A first-ever long-term roadmap of policies to deliver essential carbon reductions in the residential building sector by 2050.
The building sector is one of the largest contributors to greenhouse gas emissions in the EU. Buildings consume 40% of all energy in the EU and emit 36% of the union's CO2. In its long-term strategy for 2050, the European Commission recognises the need for a near-complete decarbonisation of the building sector to meet its climate goals. But, according to the report, current policies will cut only a third of the emissions from buildings.
The report is released ahead of the upcoming Renovation Wave—an EU initiative to boost building renovation to be presented this autumn—and as European states discuss national recovery plans in response to the COVID-19 crisis. The report identifies building decarbonisation and renovation as opportunities for employment, healthier houses and lower energy bills for citizens in times when it is most needed.
"Now, more than ever, citizens require and deserve a healthy and safe place to call home. Investing in energy efficiency and zero carbon buildings can deliver quality homes with lower energy bills. More action is needed if we are to achieve climate neutrality by 2050 at the latest", says Ciarán Cuffe, Member of the European Parliament.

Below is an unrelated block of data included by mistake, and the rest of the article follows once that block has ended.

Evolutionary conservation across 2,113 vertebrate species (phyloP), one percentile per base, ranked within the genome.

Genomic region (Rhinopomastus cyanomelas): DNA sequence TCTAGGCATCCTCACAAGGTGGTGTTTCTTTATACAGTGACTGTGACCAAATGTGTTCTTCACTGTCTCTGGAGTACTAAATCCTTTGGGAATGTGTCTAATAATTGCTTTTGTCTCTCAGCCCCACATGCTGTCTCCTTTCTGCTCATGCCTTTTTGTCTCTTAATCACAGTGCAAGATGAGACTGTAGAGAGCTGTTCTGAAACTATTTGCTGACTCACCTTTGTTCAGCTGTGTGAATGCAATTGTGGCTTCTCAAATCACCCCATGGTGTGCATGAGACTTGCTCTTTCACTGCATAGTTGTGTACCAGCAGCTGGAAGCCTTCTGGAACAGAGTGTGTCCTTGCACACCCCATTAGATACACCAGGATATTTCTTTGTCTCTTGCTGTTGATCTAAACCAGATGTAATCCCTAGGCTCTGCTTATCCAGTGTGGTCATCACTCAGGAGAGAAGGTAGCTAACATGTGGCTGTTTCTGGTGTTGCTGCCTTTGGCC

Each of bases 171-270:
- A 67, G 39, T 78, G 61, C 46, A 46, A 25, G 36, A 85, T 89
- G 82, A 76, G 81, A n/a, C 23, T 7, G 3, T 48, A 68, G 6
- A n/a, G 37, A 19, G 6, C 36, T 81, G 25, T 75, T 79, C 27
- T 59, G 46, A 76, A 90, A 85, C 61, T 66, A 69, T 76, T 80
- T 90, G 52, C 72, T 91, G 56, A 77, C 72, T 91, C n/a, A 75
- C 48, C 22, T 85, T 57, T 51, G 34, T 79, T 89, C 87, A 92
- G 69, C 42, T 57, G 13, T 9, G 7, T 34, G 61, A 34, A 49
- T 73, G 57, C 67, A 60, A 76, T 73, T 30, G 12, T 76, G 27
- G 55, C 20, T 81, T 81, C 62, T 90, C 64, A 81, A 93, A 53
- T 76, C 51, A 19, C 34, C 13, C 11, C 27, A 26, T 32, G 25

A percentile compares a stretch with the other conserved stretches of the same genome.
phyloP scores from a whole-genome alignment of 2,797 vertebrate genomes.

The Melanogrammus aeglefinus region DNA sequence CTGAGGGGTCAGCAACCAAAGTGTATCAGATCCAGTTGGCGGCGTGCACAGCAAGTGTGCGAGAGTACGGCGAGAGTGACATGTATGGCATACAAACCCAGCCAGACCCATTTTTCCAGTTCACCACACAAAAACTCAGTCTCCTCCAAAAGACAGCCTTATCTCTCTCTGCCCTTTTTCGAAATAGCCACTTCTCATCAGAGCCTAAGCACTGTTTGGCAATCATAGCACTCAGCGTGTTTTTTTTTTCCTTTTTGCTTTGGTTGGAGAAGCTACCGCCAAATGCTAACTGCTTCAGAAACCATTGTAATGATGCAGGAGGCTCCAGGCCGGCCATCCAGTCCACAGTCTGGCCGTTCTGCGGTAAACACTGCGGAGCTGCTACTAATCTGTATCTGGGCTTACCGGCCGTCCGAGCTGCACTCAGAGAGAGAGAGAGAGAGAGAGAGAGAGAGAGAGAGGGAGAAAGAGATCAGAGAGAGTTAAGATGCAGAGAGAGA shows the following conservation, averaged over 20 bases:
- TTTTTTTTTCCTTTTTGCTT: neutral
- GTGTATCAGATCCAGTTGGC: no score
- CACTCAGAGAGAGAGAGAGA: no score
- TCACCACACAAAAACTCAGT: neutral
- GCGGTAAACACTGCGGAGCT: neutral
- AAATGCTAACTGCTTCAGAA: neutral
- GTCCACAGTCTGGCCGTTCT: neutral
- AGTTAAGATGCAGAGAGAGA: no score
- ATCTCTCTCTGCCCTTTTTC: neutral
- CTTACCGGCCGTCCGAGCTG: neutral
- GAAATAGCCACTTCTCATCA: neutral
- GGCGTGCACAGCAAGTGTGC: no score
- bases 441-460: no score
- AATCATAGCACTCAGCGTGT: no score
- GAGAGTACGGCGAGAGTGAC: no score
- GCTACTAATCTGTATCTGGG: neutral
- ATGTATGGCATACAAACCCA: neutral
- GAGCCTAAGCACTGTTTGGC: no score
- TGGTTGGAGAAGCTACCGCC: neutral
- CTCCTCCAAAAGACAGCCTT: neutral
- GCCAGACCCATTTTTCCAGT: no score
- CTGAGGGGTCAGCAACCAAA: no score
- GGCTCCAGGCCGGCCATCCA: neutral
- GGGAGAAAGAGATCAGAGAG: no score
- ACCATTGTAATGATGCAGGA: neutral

To advance building decarbonisation, the report calls for further and binding policies at the EU level in three areas:
• reducing energy demand through renovation of the building stock
• shifting to zero-carbon fuels for heating
• reducing embedded carbon in construction and renovation materials
"This report underlines that a comprehensive policy package would stimulate investments in deep efficiency and zero carbon innovation in the buildings sector," says Oliver Rapf, Executive Director of the Buildings Performance Institute Europe (BPIE). "Smart policy making should use the many intervention points of real estate transactions, and should ensure that our buildings meet the needs of its users and support citizen-focused and livable cities. The European recovery initiative is a unique opportunity for better buildings," he continues.